Stealthy, aerodynamic and able to cruise at fairly slow speeds, the OmniCruiser is a modified version of the Turbo OmniScimitar made with an emphasis on slow speed glide performance.

The development of the OmniCruiser was initiated to produce a new derivative of the Omniwing series with performance catered to lower speeds after many variants had been specifically designed for faster flight (including the mostly unrelated and considerably more advancedOmniwing Swift). The design's configuration eventually settled on a cut down version of the Turbo OmniScimitar with the center of lift moved and the overall weight of the aircraft reduced. Flight testing showed the aircraft an able cruiser, so it was approved for publication.

TAA USAF Designation: F3-1F2

Step 1: Materials

1 Piece of 8.5 by 11 inch paper





Step 2: Width, Fourth and Corner Folding

Fold your paper in half along its width. Once you've done this, fold the edges of the paper back in to the crease. Then fold the corners of the paper into the crease of the outer fourths as shown. Then fold the diagonal edges back, and the folds on each side should now touch the center crease. Once you have done this, undo the last folds and fold their edges inwards as shown. Then restore the leading edge folds to cover these last folds.

Step 3: Leading and Trailing Edge Preparation

Fold the tip of the nose down to the vertex of the previous leading edge folds. Then pull the leading edge back so that what was the blunt tip of the nose touches the center crease and repeat on the other side. Then fold the paper in half so that these folds are on the papers outside.

Begin measuring the vertical fins' edges by finding the point 0.75 inches ahead of the trailing edge along the wingtip and make a marking it on one side as shown. From the wingtip measure 1 inch in and make a mark. Then from this mark, measure 1 inch inward (perpendicular to the trailing edge) toward the leading edge and make a mark. Then connect this mark to the one you just made on the wingtip.

Measure 2.5 inches in from the trailing edge along the center crease, make a mark and then measure 2.5 inches outwards from the center crease along the trailing edge and make a mark. Then connect the two marks.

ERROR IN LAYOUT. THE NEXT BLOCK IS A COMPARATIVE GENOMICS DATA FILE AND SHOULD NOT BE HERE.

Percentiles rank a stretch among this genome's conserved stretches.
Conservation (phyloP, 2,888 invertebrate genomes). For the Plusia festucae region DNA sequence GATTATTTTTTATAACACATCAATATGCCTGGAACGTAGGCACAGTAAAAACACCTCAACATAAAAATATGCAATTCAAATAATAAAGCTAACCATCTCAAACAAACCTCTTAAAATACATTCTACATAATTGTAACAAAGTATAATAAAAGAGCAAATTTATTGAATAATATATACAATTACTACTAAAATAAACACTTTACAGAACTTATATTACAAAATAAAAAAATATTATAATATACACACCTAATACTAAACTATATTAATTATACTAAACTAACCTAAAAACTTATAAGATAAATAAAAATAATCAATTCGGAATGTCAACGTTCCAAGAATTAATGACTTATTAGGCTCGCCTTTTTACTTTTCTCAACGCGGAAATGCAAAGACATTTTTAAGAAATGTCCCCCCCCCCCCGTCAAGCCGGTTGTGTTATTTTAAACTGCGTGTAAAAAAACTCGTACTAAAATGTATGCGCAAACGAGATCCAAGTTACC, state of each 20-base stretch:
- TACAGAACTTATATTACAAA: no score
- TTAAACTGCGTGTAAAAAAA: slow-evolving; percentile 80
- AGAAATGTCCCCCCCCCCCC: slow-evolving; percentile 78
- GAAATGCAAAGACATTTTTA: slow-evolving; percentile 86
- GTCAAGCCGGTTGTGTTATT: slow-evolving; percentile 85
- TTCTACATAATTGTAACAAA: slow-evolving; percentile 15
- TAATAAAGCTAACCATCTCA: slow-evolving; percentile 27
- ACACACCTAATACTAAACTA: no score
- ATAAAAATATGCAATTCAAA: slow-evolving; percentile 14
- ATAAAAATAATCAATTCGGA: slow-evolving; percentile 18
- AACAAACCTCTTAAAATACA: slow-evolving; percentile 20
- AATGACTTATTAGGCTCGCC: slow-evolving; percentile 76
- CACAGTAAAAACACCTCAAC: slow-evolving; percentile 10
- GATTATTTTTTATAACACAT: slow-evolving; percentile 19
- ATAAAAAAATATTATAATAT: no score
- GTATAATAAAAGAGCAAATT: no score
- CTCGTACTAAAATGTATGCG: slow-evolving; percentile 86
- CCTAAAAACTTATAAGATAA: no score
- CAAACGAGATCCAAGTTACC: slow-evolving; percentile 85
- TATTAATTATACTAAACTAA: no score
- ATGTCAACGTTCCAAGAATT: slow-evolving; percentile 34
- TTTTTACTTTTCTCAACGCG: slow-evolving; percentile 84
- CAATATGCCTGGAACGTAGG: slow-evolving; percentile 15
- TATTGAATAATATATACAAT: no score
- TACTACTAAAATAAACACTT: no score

Step 4: Cutting the Trailing Edge and Taping

Measure 1 inch forward of the center line mark you made previously and make a new mark. From this point, make a line connecting this new mark to the edge of the fin. Cut along this diagonal line to separate what will become the counterweight later.

Cut the vertical fins along their diagonal lines as shown in the sixth and seventh photographs. After doing this, fold them along the lines parallel with the center crease on one side. Repeat this on the other side.

Once your OmniCruiser's vertical fins have been folded down, apply tape where designated in the photographs.

Step 5: Making and Applying the Counterweight

Take the triangle you cut off previously and cut along the diagonal line that bisects it. You may discard the small bits of paper and focus your attention on the new isosceles triangle you have created. After laying it down flat, fold the
corners inwards on each side. Then pull them backwards and make a crease. Then pull the bottom layer backwards as shown. You should now have a smaller, denser triangle as seen in the seventh photograph.

With the counterweight itself made, it is now time to mount it. Flip the airframe inverted and tape the counterweight to the bottom of the airframe at the leading edge. This will complete your OmniCruiser. .

Step 6: Flight

The OmniCruiser flies similar to other designs derived from the OmniScimitar, albeit at a slightly slower speed; any origami aviators familiar with previous Omniwing types should have little difficulty working with the OmniCruiser.

Launch should be at moderate speed at a neutral or negative attitude, with the airplane being held by 3 fingers (1 over the wing, 2 beneath the wing). This type of launch will give flights a good glide profile. Test flights should be conducted to see if any trimming is necessary. Additional applicable surfaces include rudders, spoilers, spoilerons, elevators, ailerons, elevons, and air brakes. Enjoy!

About This Instructable




Bio: I am someone who mass produces paper airplanes and am always developing new designs. I post regular updates on Twitter and Google+. Follow me there ... More »
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